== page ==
The Sacramental Theory run to excess, gives birth to those stupid monsters, Superstition and Formalism. The Evangelic Principle hurried to its extreme, imparts vitality to those ferocious fiends, Fanaticism and Party Spirit. Tempered, united, christianized, they give to chastened piety its hallowed glow, and to seraphic devotion, its fruits of charity. [8/9] Apart, neither is pure truth, nor unmixed error. United, the tendency to error in either extreme, is so controlled, that the blessed results proclaim their union to be divine: "and those whom God hath joined together, let not man put asunder."
The more delicate and difficult, but by far the most practical part of our subject remains, which is, to settle how this happy medium is to be ascertained, and then, far more difficult still, how it is to be preserved.
The scriptures are the chief and grand authority in the case. By comparing spiritual things with spiritual, by a laborious induction, collecting, and combining all the parts and the various connections and bearings of all the parts of the Church System, and the Evangelic Principle, it would seem to me that no well regulated mind could fail to repose with the utmost confidence upon the results best exemplified in the Apostolic Age, during the early days of the Reformation, in the most religious periods of the prosperity of the Church of England, and amongst those most primitive of all living christians, in the estimation of many, our Moravian Brethren.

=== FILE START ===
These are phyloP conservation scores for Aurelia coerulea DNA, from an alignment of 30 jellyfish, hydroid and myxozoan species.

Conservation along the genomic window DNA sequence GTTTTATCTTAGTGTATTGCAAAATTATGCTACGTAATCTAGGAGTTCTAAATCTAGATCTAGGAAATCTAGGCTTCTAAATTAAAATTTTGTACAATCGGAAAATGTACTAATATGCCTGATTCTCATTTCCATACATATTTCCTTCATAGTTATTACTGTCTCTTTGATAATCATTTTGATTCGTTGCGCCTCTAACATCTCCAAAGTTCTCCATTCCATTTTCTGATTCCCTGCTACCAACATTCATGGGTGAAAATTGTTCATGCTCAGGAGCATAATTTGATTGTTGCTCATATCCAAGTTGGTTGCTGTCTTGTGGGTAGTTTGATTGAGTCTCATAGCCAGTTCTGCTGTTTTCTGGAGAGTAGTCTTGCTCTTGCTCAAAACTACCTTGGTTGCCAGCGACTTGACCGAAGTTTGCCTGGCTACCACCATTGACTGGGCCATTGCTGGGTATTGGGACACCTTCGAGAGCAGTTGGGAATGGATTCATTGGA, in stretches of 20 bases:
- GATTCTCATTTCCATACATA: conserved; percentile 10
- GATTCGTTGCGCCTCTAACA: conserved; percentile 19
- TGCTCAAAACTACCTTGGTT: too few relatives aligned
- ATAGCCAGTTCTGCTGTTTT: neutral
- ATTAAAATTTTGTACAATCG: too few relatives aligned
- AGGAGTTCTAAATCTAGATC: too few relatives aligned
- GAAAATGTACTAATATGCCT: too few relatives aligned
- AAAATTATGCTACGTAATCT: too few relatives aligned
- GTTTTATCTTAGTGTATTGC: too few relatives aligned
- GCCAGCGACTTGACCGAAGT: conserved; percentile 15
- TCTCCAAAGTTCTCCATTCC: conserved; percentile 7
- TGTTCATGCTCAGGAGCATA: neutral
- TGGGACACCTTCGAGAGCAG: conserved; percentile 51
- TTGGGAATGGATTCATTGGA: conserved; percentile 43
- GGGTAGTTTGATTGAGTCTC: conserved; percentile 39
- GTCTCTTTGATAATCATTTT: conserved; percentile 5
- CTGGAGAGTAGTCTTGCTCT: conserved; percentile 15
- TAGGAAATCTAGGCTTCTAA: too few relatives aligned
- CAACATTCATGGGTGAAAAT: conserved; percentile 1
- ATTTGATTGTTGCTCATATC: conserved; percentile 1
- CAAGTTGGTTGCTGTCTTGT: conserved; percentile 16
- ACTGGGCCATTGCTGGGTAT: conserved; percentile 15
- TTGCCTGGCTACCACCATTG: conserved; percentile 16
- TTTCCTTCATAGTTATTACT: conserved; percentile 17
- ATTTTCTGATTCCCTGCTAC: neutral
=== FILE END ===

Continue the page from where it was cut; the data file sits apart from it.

The forms of the Apostolic Church were strict, but they were not slavish. Holy Days were few, but they were much more marked by devotion, than worldly gaieties. The sacraments of the church were venerated, but they were not idolized. The ceremonials of the church were simple and few; not cumbersome and ostentatious. The supervision of the Clergy was intimate and constant, but it was mild and paternal; not dogmatic or austere. The instruction of the young, and indeed of the whole Rock, was thorough, expository, and conversational; not doctrinal and inflammatory. The piety of the people was pains-taking, good-doing, fruitbearing; but it was neither overlaid with the ceremonious, nor inflated with the enthusiastic. Penance and the confessional were as entirely unknown, as the anxious seat and the camp-meeting. There were few formalists, still fewer fanatics, but a great company of common-sense, honest, upright, straight-forward, practical christians, alike versed in [9/10] the devotions of a holy life, and the dull practice of every day homely duties; ever feeling, and occasionally exclaiming; "To me to live is Christ, and to die is gain." More fit words could hardly be found for describing the state of things amongst the great body of Lutherans and Calvanists upon the continent, during the first fifty years of the Reformation. They apply prominently to our own blessed martyrs, during the Marian persecution, and the Hall's, Usher's and Leighton's of a later stormy period; because, perhaps, the Church of England more perfectly and beautifully than any branch of the Reformed Church, united and combined the Church System, with the Evangelic Principle. And were it not for the unfortunate feature of socialism, which so sadly impairs their influence, where could we look for a happier blending of these two systems, than to our Moravian Brethren; where the profoundest sentiments of early piety, the sweetest and most gentle restraints of parental and pastoral supervision, and the inwrought, pervading spirit of veneration and subordination, is quickened into such spiritual vitality, by the most simple and affecting exhibition of a Saviour's dying love, in the most unaffected of all gospel preaching, as to form a staple of christian character, natural, patient and firm, whilst at the same time it is exalted and sublimated by all that is persevering in prayer and in suffering, and all that is seraphic in devotion--and both consecrated to the best interests of benighted and suffering humanity.